Poll: Infrastructure at major ports and attractive price most critical in driving LNG demand

Goh Tiak Boon from Pavillion Gas (Photo Nigel Draffin)

Delegates at IBIA’s Annual Convention in Singapore in November put supply infrastructure at major ports and attractive pricing at the top of a list of factors that will drive demand for LNG as a marine fuel.

The question was put to by Goh Tiak Boon,  Head LNG New Business, Pavilion Gas, during his presentation on the drivers and challenges of LNG.

He put the question and multiple response options to the audience, with results as follows:

Which of the following factors will be most critical in driving the use of LNG as a marine fuel?
Green advocacy for cleaner marine fuels – 13%
Clear emission regulations and enforcement regimes – 11%
Ready and abundant supply of LNG – 5.5%
Attractive LNG pricing vs alternatives – 29.5%
Infrastructure readiness at major ports – 41%

Outlining the current market, Boon noted that LNG supply infrastructure is concentrated in North West Europe, and so far almost entirely dominated by truck to ship supply.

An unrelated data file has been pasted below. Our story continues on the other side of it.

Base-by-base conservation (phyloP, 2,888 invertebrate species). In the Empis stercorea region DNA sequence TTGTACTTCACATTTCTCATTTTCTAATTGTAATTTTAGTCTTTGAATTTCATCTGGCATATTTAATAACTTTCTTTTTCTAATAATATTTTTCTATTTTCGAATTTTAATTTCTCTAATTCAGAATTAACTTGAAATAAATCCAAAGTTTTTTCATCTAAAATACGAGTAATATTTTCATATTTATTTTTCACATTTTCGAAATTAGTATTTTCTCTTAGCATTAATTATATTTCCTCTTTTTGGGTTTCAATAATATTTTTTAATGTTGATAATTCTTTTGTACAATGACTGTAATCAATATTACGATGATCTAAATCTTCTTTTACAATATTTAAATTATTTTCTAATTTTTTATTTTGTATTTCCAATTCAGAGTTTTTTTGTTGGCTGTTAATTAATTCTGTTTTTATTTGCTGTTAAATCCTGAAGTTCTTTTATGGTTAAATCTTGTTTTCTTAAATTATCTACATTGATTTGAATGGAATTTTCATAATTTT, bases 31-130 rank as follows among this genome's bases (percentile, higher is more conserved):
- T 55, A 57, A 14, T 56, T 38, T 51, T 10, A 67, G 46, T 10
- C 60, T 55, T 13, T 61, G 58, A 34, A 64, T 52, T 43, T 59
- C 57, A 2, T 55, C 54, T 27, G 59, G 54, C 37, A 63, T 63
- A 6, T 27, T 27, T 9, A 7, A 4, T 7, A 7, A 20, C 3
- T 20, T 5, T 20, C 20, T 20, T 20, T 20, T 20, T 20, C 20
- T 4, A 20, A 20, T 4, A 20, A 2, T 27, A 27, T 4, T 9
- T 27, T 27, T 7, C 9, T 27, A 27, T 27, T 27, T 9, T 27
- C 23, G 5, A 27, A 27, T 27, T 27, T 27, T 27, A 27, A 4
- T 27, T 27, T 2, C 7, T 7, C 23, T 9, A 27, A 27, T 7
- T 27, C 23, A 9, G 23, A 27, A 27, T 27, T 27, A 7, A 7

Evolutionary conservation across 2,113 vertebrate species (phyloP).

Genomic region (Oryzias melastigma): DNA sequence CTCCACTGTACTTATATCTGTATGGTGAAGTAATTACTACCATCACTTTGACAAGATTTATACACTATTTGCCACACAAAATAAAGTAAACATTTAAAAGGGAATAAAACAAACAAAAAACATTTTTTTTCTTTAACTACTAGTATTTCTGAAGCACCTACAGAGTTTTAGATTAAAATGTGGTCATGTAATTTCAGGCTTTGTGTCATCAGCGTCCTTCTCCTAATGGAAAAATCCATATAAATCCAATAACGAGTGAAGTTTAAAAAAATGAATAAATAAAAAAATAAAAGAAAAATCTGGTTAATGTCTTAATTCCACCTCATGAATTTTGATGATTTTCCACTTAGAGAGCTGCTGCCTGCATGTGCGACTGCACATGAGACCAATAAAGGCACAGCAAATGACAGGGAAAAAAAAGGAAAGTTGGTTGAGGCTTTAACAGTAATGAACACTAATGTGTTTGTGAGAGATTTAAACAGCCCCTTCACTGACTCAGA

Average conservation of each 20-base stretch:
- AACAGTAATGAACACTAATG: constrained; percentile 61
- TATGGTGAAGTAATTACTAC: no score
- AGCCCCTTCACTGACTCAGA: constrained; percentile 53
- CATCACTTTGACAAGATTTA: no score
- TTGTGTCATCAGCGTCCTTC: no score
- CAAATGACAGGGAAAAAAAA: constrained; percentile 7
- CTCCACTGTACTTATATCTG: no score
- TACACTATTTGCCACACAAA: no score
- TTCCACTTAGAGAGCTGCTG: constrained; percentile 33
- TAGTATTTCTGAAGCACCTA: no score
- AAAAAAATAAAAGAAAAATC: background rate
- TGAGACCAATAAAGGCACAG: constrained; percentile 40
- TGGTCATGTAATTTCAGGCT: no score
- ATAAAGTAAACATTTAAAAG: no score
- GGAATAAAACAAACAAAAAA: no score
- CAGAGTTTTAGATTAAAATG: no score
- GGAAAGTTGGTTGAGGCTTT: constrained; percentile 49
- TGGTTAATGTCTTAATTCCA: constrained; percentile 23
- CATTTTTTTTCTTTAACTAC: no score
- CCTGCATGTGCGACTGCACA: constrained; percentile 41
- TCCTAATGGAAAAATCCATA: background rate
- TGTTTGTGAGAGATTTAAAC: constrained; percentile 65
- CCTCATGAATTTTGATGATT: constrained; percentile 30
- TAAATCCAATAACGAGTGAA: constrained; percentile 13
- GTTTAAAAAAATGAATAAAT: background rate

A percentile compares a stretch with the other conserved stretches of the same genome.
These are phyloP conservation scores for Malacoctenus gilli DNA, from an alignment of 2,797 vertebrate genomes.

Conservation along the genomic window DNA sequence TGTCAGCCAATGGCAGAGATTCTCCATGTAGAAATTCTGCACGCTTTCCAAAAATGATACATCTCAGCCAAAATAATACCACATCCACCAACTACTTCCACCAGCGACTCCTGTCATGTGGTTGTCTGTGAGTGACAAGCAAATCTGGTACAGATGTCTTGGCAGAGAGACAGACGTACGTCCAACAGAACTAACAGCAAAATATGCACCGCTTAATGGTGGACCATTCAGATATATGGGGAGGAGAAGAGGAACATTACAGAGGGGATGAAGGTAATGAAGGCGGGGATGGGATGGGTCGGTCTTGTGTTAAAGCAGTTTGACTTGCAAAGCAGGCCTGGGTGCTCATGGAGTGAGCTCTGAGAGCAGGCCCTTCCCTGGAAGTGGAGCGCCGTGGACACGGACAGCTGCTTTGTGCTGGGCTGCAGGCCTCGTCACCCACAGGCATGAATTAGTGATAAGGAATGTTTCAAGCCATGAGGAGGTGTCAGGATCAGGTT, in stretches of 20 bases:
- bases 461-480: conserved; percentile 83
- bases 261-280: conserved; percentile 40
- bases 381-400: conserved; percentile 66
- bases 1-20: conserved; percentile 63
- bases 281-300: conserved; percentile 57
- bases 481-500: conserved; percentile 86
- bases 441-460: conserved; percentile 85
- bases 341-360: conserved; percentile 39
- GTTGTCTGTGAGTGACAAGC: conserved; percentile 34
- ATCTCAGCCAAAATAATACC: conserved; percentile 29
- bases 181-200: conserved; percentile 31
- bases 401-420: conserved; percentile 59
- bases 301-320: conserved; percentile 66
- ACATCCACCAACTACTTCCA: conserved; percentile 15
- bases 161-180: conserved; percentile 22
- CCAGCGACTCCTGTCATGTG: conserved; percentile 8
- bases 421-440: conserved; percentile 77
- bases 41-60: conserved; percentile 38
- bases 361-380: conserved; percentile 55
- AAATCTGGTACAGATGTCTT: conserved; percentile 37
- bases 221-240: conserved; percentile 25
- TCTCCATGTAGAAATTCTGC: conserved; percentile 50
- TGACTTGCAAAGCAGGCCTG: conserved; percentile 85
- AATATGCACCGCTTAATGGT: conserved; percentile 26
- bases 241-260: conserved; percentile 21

Price-wise, he claimed that the price of LNG versus marine gas oil when supplied ship-to-ship (STS), even taking delivery cost into account, makes LNG a viable alternative.

We also heard from Alan Lim, Deputy Director (Port Services) at Maritime and Port Authority of Singapore, about how Singapore is part of a global network LNG bunker-ready ports across East-West and Transpacific trade. Several ports in Asia and North West Europe are already part of this network, along with two ports in North America. He said Singapore intends to have STS LNG bunkering capacity in place as early as 2020.

It seems, then, that two of the most important factors for driving the use of LNG as a marine fuel could be in place by 2020.

Report by Unni Einemo

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